As for people who work outside your profession, you may get invites to connect and I’d urge you to do so more often than not. If you limit yourself to only people you know and only people in your profession, you’ll develop a very narrow stream of contacts and by way of those contacts, a limited view of things. Who knows where your future opportunities exist?

Now when you add the endorsements to your profile, consider carefully what you’d like others to endorse you for. The things you choose should be consistent with the skills that are desired in your line of work. You may be good at using Microsoft Word, but is that something that will push your chances of working with others forward? Is that something unique that will impress others? In my case, I’m an Employment Counsellor, so I’ve elected to be endorsed primarily for traits associated with the profession. Helping others with “Job Search” skills is a key thing I do, so that’s what I’ve elected to have on my profile and it syncs with what I do.

Now, think about recommendations. Remember those letters of recommendation from years past that you might have received? They meant something once upon a time, and you’d show up at an interview with them as part of a portfolio; a testament to your abilities. The impact of these is still valuable, so you’d like to get some; I know I value them highly! So it stands to reason others value them too.

Okay, now add your education. Where did you go to school and what courses did you take? Add anything you may have authored or awards and certificates you hold. You’re building up your credentials.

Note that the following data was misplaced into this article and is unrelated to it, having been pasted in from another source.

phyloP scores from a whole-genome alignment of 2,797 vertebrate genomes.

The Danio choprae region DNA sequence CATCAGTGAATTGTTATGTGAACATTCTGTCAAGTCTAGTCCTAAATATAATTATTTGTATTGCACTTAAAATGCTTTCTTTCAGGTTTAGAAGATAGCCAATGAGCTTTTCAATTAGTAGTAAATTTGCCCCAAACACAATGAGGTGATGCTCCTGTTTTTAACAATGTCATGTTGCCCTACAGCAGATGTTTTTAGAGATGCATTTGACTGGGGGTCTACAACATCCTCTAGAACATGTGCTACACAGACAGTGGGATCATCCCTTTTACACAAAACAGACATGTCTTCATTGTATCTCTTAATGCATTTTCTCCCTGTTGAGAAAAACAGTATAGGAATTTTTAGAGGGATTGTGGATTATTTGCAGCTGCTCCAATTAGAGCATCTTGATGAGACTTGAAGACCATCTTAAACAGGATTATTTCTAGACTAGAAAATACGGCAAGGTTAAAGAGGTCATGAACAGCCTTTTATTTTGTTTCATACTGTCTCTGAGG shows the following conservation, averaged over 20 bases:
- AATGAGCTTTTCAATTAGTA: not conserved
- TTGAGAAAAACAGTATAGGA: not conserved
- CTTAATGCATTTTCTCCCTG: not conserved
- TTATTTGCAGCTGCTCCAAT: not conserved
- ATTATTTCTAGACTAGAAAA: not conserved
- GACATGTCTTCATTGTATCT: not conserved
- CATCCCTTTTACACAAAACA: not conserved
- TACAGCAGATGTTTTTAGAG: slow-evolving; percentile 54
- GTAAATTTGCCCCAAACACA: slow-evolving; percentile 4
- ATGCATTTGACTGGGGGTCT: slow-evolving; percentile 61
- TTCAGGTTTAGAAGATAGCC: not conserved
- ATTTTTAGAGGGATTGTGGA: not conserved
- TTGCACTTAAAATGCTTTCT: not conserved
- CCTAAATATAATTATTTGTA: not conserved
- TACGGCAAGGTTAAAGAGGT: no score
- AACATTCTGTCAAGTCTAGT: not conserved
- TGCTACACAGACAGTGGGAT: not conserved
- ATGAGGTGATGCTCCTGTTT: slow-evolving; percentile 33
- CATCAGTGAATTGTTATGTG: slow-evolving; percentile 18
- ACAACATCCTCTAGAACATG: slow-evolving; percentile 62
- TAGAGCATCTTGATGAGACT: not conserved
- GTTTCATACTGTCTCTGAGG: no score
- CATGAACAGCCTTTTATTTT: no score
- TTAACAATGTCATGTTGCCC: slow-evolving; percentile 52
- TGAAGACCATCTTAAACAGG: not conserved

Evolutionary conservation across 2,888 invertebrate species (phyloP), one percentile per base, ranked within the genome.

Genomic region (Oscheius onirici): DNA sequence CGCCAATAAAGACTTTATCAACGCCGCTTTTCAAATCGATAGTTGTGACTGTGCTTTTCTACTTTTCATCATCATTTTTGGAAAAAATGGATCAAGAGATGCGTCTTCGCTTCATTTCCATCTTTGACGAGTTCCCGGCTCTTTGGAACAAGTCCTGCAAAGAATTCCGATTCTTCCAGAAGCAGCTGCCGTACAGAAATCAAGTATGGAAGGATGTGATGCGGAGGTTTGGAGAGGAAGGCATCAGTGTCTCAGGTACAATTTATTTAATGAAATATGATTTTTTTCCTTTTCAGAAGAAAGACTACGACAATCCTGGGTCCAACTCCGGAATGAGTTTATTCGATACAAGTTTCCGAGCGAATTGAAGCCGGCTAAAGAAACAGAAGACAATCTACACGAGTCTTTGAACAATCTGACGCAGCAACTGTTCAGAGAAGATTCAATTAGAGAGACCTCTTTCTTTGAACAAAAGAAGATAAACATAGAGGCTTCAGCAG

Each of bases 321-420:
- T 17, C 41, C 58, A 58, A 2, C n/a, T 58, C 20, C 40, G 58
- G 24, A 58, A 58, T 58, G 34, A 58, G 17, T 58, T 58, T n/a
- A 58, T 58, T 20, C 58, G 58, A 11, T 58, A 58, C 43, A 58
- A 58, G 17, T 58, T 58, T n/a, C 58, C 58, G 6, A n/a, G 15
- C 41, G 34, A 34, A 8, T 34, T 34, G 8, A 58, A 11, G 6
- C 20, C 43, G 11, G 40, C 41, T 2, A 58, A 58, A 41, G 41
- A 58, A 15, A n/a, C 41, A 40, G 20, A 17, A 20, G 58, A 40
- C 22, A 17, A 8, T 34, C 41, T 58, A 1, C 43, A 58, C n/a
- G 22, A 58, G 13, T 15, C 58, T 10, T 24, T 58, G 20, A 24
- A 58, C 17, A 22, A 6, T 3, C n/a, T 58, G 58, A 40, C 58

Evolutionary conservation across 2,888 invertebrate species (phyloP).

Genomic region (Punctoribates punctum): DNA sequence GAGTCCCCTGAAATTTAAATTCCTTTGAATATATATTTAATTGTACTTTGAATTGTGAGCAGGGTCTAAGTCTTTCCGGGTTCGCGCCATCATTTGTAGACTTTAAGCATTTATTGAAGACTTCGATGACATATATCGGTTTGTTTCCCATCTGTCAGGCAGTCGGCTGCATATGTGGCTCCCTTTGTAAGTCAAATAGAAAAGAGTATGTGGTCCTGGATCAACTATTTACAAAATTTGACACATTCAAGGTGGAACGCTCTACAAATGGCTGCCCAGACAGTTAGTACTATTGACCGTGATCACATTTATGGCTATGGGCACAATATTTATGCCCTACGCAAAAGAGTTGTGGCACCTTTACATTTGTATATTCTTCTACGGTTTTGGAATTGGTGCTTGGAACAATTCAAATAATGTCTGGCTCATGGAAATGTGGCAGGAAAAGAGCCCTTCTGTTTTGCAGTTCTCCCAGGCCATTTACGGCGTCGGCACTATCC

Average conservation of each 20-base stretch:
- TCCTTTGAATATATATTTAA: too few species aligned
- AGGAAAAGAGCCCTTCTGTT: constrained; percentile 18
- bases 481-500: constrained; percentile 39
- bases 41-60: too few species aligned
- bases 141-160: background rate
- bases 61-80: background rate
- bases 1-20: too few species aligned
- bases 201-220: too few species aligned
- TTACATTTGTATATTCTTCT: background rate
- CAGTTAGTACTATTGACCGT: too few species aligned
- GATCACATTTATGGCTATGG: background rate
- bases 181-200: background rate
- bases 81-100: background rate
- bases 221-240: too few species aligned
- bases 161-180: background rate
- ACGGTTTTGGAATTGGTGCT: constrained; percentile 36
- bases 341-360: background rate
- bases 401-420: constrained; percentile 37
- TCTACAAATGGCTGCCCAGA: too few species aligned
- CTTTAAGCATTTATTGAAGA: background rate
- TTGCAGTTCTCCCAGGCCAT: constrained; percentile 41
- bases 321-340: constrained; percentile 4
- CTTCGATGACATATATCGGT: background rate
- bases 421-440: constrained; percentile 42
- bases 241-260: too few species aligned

Write a recommendation for a colleague who is on LinkedIn; someone you admire for their skills, support or positive impact on you. How did or do they help you? Taking the time to recommend someone is always appreciated, and they will likely thank you, perhaps even by writing you a recommendation in kind!

Now expand your connections by searching for people who may now work in the organizations you’d like to work at yourself one day. Communicate with them every so often and develop a professional relationship. Don’t connect and 2 minutes later ask for a job. Show some genuine interest in them, ask about what they do, how they got started, trends, insights etc.

This is just a thumbnail sketch of how to get going without delving into the many other features of LinkedIn. Still, if you have a weak profile, using the suggestions here will at the very least get you headed in the right direction. Another tip? Sure. Check out the profiles of others in your line of work and learn from the good ones. You’ll know the difference between the good and the poor ones – believe me.